Joy of the dance
Fine food, music and folk dancing are highlights of Reno’s annual Jewish Food & Fun Fest
Mrs. Auld’s kitchen is normally a birthplace of pickled products, sauces and pancake mix. The commercial kitchen, tucked away out in industrial Sparks, hardly calls up images of warmth, laughter and traditional Jewish foods. But every year, the Friday before the annual Jewish Festival, the home of Auld’s line of gourmet foods becomes a gathering place for the Sisterhood of Temple Sinai, whose members spend the day making hummus, tabbouleh, fruit kugel, cheesecake and Mediterranean salad.
“You know what it’s like being in a kitchen with a group,” says Helene Paris, a member of the Sisterhood. “We share family [stories], we share current events. It’s a chat fest before the Jewish fest.”
Nancy Simkin, another member of the Sisterhood, says that for those who remember the recipes from childhood cooking has an element of nostalgia. For others, she says, it’s a way to make up for what they missed out on as kids.
“Those of us who didn’t grow up in traditional houses get a chance to share in the traditional foods and learn how to make them.”
Many members of the Jewish community begin preparing for the festival weeks ahead of time. The Sisterhood starts baking well in advance, leaving the Friday before the fest free for hours and hours of chopping, mixing and stirring.
“It’s, um, chaotic,” Simkin says of the day at Mrs. Auld’s. “It’s organized chaos, but it’s crazy because we’re making an awful lot of stuff. Everything is happening all at once.”
The annual Jewish Food and Fun Festival, which has been held at Rancho San Rafael Regional Park for the past few years, features meals and baked goods made by the Sisterhood, as well as crafts, music, dance and activities for children. Newman’s Deli will supply kosher hot dogs and hot pastrami sandwiches. Israeli folk dancers from Temple Emanu El will perform, and Temple Sinai’s band will play.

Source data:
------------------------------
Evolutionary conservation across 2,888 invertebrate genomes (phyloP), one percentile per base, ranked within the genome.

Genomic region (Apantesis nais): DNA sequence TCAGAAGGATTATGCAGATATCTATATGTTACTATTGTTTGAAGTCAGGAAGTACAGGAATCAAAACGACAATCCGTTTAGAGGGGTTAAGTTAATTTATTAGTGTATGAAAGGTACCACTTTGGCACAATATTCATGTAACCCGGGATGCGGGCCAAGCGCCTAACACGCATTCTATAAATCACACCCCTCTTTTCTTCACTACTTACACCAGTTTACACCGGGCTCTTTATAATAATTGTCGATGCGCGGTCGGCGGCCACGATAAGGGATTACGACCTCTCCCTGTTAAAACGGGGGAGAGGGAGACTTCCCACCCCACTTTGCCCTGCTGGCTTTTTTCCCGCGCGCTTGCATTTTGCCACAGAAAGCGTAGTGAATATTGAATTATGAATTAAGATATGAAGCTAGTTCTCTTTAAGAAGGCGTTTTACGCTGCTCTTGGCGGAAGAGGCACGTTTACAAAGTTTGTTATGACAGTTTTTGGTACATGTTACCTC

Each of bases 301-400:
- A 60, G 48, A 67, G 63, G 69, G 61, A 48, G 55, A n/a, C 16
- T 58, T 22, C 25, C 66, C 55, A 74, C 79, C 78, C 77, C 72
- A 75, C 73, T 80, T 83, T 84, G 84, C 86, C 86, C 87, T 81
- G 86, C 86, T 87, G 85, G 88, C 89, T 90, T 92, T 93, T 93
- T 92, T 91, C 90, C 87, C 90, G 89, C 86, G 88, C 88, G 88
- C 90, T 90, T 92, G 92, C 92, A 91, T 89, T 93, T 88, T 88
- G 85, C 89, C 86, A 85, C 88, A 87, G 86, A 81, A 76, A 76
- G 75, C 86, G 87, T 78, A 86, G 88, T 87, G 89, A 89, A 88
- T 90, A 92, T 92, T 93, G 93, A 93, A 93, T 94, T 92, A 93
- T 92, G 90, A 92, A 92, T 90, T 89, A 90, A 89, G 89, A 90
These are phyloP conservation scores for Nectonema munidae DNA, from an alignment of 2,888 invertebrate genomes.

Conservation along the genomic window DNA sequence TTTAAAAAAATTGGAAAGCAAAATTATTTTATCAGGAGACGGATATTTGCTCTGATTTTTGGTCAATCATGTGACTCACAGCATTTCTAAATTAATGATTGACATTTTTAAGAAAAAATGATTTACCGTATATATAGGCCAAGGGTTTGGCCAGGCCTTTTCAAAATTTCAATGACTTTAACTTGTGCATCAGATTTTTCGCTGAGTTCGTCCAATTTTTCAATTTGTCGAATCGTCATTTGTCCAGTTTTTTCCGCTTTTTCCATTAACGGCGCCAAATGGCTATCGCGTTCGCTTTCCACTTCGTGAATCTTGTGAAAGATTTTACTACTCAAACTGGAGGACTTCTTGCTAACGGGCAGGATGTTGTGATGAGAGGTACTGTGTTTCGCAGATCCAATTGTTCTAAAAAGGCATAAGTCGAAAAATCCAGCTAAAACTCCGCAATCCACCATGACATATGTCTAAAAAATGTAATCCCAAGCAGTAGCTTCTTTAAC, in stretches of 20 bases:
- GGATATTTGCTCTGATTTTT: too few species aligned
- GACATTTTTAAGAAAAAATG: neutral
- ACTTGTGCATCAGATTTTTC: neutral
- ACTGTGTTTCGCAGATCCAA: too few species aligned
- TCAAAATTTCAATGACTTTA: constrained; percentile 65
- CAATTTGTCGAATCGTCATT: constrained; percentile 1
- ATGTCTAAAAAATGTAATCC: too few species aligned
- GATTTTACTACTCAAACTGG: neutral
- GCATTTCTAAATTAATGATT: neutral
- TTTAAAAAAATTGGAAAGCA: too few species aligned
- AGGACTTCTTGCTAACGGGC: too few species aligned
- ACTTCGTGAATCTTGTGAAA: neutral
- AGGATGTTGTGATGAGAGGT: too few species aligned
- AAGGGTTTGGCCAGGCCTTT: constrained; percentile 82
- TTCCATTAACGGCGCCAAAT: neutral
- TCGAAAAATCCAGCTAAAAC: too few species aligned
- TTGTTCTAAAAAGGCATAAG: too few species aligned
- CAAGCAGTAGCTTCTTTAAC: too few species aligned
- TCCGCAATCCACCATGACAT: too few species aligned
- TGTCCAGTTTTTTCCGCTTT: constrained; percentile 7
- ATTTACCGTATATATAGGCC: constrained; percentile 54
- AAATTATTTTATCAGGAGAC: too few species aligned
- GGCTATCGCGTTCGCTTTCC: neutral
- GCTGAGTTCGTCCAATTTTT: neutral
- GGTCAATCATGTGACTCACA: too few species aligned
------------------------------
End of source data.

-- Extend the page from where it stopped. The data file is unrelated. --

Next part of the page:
“It’s the sort of music you would have heard in Fiddler on the Roof,” Simkin says.
But Myra Soifer, rabbi at Temple Sinai, makes no mistake about the festival’s biggest draw.
“First and foremost, of course, is the food,” she says. “And then the music and the dance.”
Soifer says that the festival is also a good way for non-Jewish people to learn about the Jewish community in their midst. She says that large numbers of people from other faith traditions are in attendance every year.
“If it were just the Jews coming, we wouldn’t have a festival.”
The food, music and dance—essential ingredients of any ethnic festival—introduce the community to Jewish culture. And, in a less obvious way, the festival informs the community of Jewish faith and religious practice.
“I usually walk around with a sign on my back that says, ‘I will answer any questions about Judaism,’ “ Soifer says.
The week before the Sisterhood meets at Mrs. Auld’s, a group of dancers meet at Temple Emanu El to polish the dances they’ll perform for the fest—Bo Nashir, Debka Dror, Eretz Israel Yaffa and Le’orech Hatayelet. They move together in a circle, turning and waltzing and clapping, sometimes linking arms, sometimes moving in and meeting in the center. Some dances are fast with intricate footwork; some are slow enough that new dancers can easily follow along. When the cheerful folk music ends, everyone applauds. Or laughs at their mistakes.